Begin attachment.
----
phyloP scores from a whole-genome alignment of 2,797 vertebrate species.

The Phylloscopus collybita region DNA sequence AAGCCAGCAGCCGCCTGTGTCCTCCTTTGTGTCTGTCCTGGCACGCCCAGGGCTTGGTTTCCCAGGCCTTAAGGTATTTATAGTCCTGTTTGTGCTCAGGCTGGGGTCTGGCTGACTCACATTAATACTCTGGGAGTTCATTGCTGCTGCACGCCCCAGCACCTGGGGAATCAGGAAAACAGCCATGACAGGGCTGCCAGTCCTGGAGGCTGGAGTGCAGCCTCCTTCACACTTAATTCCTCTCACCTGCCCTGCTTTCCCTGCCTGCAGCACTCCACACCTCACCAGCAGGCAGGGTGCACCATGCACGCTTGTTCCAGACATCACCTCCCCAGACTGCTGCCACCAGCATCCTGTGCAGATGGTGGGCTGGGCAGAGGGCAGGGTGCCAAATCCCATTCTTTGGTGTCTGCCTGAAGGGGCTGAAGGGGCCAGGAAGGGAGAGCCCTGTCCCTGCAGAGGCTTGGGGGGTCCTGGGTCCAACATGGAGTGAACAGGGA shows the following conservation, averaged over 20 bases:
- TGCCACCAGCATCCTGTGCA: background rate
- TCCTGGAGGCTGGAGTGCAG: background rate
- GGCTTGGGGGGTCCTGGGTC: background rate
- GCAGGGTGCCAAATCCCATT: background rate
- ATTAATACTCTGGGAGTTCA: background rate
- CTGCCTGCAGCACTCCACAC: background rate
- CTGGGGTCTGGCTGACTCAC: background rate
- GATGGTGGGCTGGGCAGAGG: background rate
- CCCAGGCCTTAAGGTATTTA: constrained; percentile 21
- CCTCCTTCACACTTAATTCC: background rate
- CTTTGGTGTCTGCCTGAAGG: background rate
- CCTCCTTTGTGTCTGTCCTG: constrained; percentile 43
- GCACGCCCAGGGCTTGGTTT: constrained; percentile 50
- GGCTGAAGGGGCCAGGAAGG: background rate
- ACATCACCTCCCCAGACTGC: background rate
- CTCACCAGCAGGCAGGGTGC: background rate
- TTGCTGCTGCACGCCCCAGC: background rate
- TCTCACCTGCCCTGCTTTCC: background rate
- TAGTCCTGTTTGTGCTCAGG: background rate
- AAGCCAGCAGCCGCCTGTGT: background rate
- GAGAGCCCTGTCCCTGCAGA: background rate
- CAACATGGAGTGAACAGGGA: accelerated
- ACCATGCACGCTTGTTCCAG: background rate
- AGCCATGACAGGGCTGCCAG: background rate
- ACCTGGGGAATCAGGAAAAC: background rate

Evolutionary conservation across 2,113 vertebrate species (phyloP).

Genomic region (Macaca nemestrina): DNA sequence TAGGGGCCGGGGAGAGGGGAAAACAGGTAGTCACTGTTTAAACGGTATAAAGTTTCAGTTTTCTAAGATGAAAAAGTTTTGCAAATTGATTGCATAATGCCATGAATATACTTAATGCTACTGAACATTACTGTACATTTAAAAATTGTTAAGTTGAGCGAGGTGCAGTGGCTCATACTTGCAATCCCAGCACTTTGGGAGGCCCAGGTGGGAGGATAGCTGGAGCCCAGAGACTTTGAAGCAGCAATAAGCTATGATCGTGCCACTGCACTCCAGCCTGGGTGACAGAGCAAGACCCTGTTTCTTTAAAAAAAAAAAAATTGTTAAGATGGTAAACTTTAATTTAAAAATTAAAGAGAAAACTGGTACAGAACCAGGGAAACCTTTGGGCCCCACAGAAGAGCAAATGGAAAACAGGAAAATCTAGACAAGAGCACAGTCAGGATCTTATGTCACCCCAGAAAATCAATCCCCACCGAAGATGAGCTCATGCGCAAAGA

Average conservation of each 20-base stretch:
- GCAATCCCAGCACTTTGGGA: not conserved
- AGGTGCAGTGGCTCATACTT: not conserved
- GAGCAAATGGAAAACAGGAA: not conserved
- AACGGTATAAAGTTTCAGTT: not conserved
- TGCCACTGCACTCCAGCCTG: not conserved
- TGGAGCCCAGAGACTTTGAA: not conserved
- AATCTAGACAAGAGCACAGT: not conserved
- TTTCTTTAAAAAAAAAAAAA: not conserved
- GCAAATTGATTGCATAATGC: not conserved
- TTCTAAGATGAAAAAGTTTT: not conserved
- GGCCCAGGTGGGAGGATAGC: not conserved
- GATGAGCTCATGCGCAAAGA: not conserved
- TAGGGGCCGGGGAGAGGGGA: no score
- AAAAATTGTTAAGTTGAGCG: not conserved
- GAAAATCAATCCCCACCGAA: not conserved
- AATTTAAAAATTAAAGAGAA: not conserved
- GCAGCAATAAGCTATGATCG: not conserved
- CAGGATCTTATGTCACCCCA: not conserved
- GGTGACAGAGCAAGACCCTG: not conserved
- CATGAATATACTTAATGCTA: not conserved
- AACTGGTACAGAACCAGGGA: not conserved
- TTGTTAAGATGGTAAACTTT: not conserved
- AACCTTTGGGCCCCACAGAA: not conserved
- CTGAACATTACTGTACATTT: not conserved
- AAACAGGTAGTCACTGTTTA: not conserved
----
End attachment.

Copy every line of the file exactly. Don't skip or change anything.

phyloP scores from a whole-genome alignment of 2,797 vertebrate species.

The Phylloscopus collybita region DNA sequence AAGCCAGCAGCCGCCTGTGTCCTCCTTTGTGTCTGTCCTGGCACGCCCAGGGCTTGGTTTCCCAGGCCTTAAGGTATTTATAGTCCTGTTTGTGCTCAGGCTGGGGTCTGGCTGACTCACATTAATACTCTGGGAGTTCATTGCTGCTGCACGCCCCAGCACCTGGGGAATCAGGAAAACAGCCATGACAGGGCTGCCAGTCCTGGAGGCTGGAGTGCAGCCTCCTTCACACTTAATTCCTCTCACCTGCCCTGCTTTCCCTGCCTGCAGCACTCCACACCTCACCAGCAGGCAGGGTGCACCATGCACGCTTGTTCCAGACATCACCTCCCCAGACTGCTGCCACCAGCATCCTGTGCAGATGGTGGGCTGGGCAGAGGGCAGGGTGCCAAATCCCATTCTTTGGTGTCTGCCTGAAGGGGCTGAAGGGGCCAGGAAGGGAGAGCCCTGTCCCTGCAGAGGCTTGGGGGGTCCTGGGTCCAACATGGAGTGAACAGGGA shows the following conservation, averaged over 20 bases:
- TGCCACCAGCATCCTGTGCA: background rate
- TCCTGGAGGCTGGAGTGCAG: background rate
- GGCTTGGGGGGTCCTGGGTC: background rate
- GCAGGGTGCCAAATCCCATT: background rate
- ATTAATACTCTGGGAGTTCA: background rate
- CTGCCTGCAGCACTCCACAC: background rate
- CTGGGGTCTGGCTGACTCAC: background rate
- GATGGTGGGCTGGGCAGAGG: background rate
- CCCAGGCCTTAAGGTATTTA: constrained; percentile 21
- CCTCCTTCACACTTAATTCC: background rate
- CTTTGGTGTCTGCCTGAAGG: background rate
- CCTCCTTTGTGTCTGTCCTG: constrained; percentile 43
- GCACGCCCAGGGCTTGGTTT: constrained; percentile 50
- GGCTGAAGGGGCCAGGAAGG: background rate
- ACATCACCTCCCCAGACTGC: background rate
- CTCACCAGCAGGCAGGGTGC: background rate
- TTGCTGCTGCACGCCCCAGC: background rate
- TCTCACCTGCCCTGCTTTCC: background rate
- TAGTCCTGTTTGTGCTCAGG: background rate
- AAGCCAGCAGCCGCCTGTGT: background rate
- GAGAGCCCTGTCCCTGCAGA: background rate
- CAACATGGAGTGAACAGGGA: accelerated
- ACCATGCACGCTTGTTCCAG: background rate
- AGCCATGACAGGGCTGCCAG: background rate
- ACCTGGGGAATCAGGAAAAC: background rate

Evolutionary conservation across 2,113 vertebrate species (phyloP).

Genomic region (Macaca nemestrina): DNA sequence TAGGGGCCGGGGAGAGGGGAAAACAGGTAGTCACTGTTTAAACGGTATAAAGTTTCAGTTTTCTAAGATGAAAAAGTTTTGCAAATTGATTGCATAATGCCATGAATATACTTAATGCTACTGAACATTACTGTACATTTAAAAATTGTTAAGTTGAGCGAGGTGCAGTGGCTCATACTTGCAATCCCAGCACTTTGGGAGGCCCAGGTGGGAGGATAGCTGGAGCCCAGAGACTTTGAAGCAGCAATAAGCTATGATCGTGCCACTGCACTCCAGCCTGGGTGACAGAGCAAGACCCTGTTTCTTTAAAAAAAAAAAAATTGTTAAGATGGTAAACTTTAATTTAAAAATTAAAGAGAAAACTGGTACAGAACCAGGGAAACCTTTGGGCCCCACAGAAGAGCAAATGGAAAACAGGAAAATCTAGACAAGAGCACAGTCAGGATCTTATGTCACCCCAGAAAATCAATCCCCACCGAAGATGAGCTCATGCGCAAAGA

Average conservation of each 20-base stretch:
- GCAATCCCAGCACTTTGGGA: not conserved
- AGGTGCAGTGGCTCATACTT: not conserved
- GAGCAAATGGAAAACAGGAA: not conserved
- AACGGTATAAAGTTTCAGTT: not conserved
- TGCCACTGCACTCCAGCCTG: not conserved
- TGGAGCCCAGAGACTTTGAA: not conserved
- AATCTAGACAAGAGCACAGT: not conserved
- TTTCTTTAAAAAAAAAAAAA: not conserved
- GCAAATTGATTGCATAATGC: not conserved
- TTCTAAGATGAAAAAGTTTT: not conserved
- GGCCCAGGTGGGAGGATAGC: not conserved
- GATGAGCTCATGCGCAAAGA: not conserved
- TAGGGGCCGGGGAGAGGGGA: no score
- AAAAATTGTTAAGTTGAGCG: not conserved
- GAAAATCAATCCCCACCGAA: not conserved
- AATTTAAAAATTAAAGAGAA: not conserved
- GCAGCAATAAGCTATGATCG: not conserved
- CAGGATCTTATGTCACCCCA: not conserved
- GGTGACAGAGCAAGACCCTG: not conserved
- CATGAATATACTTAATGCTA: not conserved
- AACTGGTACAGAACCAGGGA: not conserved
- TTGTTAAGATGGTAAACTTT: not conserved
- AACCTTTGGGCCCCACAGAA: not conserved
- CTGAACATTACTGTACATTT: not conserved
- AAACAGGTAGTCACTGTTTA: not conserved